Hungarian Sentence Structure?
I'm not sure I understand the sentence structure in Hungarian. At first I though it was simply SOV, but I noticed that the word order can change. Is Hungarian a "free word order" language? Is there anyone that explain Hungarian sentence structure in a very clear way with examples? I don't know if I am actually learning it in an effective way.
Wikipedia writes this: The neutral word order is subject–verb–object (SVO). However, Hungarian is a topic-prominent language, which means that word order does not only depend on syntax, but also on the topic-comment structure of the sentence (e.g. what aspect is assumed to be known and what is emphasized).
A Hungarian sentence generally has the following order: topic, comment (or focus), verb, other parts.
Putting something into the topic means that the proposition is only stated for that particular thing or aspect, and implies that the proposition is not true for some others. For example, in the sentence "Az almát János látja." ('John sees the apple', more exactly, 'It is John who sees the apple.', literally "The apple John sees."), the apple is in the topic, implying that other objects may not be seen by him, but by other people (the pear may be seen by Peter). The topic part may be empty.
Putting something in the focus means that it is the new information for the listener that they may have not known or where their knowledge must be corrected. For example, in the sentence "Én vagyok az apád." ('I am your father', more exactly, 'It is I who am your father.') from the movie Star Wars: The Empire Strikes Back, the pronoun I (én) is in the focus, implying that this is new information, and the listener thought that another person is his father.
Note that sometimes this is described as Hungarian having free word order, even though different word orders are generally not interchangeable and the neutral order is not always correct to use. Besides word order, intonation is also different with different topic-comment structures. The topic usually has a rising intonation and the focus has a falling intonation. In the following examples the topic is marked with italics, and the focus (comment) with boldface. János látja az almát. - ‘John sees the apple.’ Neutral sentence. János látja az almát. - ‘John does see the apple.’ - But Peter may not. (Putting John to the topic indicates that the proposition may not be true if we replace the topic, in this case John, by something else) János látja az almát. - ‘It is John who sees the apple.’ - The listener may have thought it was Peter. János az almát látja. - ‘What John sees is the apple.’ - It is specifically the apple that John sees and not the pear. By contrast Peter may see the pear. Az almát látja János. - 'The apple is indeed seen by John.' or more exactly 'Considering the apple, it is seeing what happens to it by John - But the pear may not be seen by him (but for example smelled). Az almát János látja. - 'It is by John that the apple is seen.' - It is not by Peter. But the pear may be seen by Peter.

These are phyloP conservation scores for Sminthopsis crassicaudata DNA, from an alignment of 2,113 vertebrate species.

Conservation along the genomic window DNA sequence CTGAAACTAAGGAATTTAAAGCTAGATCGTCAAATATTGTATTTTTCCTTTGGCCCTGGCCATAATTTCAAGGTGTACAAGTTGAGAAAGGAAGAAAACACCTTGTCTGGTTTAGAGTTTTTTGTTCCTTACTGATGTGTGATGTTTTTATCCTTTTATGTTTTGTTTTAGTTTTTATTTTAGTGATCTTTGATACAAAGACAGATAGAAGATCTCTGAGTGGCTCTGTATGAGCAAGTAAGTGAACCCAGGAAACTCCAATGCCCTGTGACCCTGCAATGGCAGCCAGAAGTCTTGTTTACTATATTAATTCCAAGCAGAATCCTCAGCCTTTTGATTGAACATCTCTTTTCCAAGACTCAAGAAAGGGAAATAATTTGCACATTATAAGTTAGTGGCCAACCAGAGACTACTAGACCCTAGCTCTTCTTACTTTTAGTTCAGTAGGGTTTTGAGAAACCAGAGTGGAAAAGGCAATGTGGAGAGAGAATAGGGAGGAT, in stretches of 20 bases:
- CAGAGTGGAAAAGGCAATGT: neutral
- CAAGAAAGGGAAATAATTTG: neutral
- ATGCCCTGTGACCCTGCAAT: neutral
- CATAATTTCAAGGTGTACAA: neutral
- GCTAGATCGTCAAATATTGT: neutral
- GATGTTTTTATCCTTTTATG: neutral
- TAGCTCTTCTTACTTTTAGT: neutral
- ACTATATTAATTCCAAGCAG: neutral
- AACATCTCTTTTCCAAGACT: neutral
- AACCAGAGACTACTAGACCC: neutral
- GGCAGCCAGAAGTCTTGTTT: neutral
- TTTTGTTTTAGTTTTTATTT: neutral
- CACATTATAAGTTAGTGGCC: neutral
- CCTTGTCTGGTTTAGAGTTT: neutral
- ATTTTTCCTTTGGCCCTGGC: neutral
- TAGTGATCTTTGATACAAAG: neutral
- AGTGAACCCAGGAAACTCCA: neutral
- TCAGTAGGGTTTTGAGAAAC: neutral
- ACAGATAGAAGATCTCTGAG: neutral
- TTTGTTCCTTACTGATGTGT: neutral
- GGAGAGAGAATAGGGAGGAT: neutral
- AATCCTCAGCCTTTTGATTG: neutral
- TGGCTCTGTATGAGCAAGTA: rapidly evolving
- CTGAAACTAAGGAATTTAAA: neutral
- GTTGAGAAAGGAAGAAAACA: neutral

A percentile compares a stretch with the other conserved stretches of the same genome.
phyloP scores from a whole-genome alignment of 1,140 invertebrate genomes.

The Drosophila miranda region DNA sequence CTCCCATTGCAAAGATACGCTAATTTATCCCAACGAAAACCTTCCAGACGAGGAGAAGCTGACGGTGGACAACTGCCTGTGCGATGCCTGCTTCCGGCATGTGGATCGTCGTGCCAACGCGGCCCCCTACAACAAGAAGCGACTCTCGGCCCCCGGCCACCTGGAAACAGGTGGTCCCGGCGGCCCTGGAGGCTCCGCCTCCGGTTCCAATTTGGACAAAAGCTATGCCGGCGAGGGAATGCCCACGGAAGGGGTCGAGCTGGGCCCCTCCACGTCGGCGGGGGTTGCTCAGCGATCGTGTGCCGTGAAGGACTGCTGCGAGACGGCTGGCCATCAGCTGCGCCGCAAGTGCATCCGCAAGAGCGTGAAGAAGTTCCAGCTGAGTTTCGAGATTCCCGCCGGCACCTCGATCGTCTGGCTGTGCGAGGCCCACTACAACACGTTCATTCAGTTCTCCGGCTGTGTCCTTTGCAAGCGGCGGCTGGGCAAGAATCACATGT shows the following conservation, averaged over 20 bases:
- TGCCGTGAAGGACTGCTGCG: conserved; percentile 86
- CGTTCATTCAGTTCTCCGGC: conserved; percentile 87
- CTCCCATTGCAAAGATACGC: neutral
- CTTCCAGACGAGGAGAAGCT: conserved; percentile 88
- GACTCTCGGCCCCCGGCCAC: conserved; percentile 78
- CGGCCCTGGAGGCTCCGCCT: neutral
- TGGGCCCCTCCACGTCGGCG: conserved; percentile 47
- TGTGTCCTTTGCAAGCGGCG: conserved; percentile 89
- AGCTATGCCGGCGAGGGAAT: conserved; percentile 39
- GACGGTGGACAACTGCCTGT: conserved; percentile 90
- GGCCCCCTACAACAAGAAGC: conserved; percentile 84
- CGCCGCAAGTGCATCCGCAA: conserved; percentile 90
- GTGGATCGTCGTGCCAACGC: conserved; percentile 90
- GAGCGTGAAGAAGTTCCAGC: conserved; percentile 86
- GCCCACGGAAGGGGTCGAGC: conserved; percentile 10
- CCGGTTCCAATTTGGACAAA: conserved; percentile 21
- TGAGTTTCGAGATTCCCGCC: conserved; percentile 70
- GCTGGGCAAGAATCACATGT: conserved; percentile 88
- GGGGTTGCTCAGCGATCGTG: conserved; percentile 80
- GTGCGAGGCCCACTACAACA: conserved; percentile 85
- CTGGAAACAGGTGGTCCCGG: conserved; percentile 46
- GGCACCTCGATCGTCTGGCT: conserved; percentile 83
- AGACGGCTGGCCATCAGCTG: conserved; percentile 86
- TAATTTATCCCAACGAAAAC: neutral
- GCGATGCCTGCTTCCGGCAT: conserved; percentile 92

Perhaps this will make things a bit clearer:
I'd be very careful with that site. It wasn't written by a native speaker and there are a lot of errors because of this. It's a good start, just take everything with a grain of salt.
Can you tell us the errors please? Are you a native speaker or linguist? Thanks.
Native speaker. I don't see any errors on the exact page wyqtor linked, but let's look at some other page from the same site:
Below "Verb stem emphasis": Sentences like "lép ki Ági a kertbe" are taken as examples of emphasizing the verb (=saying "Ági steps, not runs, out into the garden.". I think this is very unnatural, even incorrect - I'd say "kiLÉP Ági a kertbe, (nem pedig kifut).", with the stress on LÉP. (These situations are the only ones where Hungarian words are not stressed on the first syllable, AFAIK.)
Below "The imperative" "megvárj!" is cited as an example as a "very demanding imperative". No one would say this - you have to make do with saying "várj meg!" in a demanding tone. (There are verbs where doing this is common practice, cf. "gyere ide!" (come here) and "idegyere!!!" (come here, you!!), but "wait" isn't one of them.
The word "airplane" is consistently spelled "répülőgép" instead of the correct "repülőgép".
Below "Auxiliary verbs": "fel lehet szállni répülőgépre" - an "a" is missing: "onto the plane" is "a repülőgépre".
Below "Answering questions with coverbs": "Bevettem a gyógyszert? Be." (Did you buy the medicine? Yes.) The sentence actually translates to "Did I take the medicine? Yes." "To buy" is "megvesz".
In any case, the site is written by a proficient speaker, and I applaud his efforts and his methods to teach Hungarian from an English-speaker's perspective (a better perspective than what this Duo course takes!). Still, there are just too many errors that arise from the author being a native speaker for the site to be able to be considered as objectively helpful. A learner can read it, but if they see something in it that doesn't match what they've already learned, (or see something in the future that doesn't fit with this), it's probably this site which is wrong.
I suggest that whatever a learner uses to learn Hungarian should be written (or at least checked) by a native speaker. Even if the English is terrible, even if the structure is messy, knowing that the Hungarian they're taught there is factually correct outweighs all those.
Az iskola előtt sétál Péter.
Sétál Péter az iskola előtt.
Az iskola előtt Péter sétál.
Sétál az iskola előtt Péter.
Péter az iskola előtt sétál.
Péter sétál az iskola előtt.
They are all correct.
The Hungarian is an extremly flexible language. There is no strict word order in this language, and we can create new words while we are speaking. So if you like the poetry it is the language of the poetry :)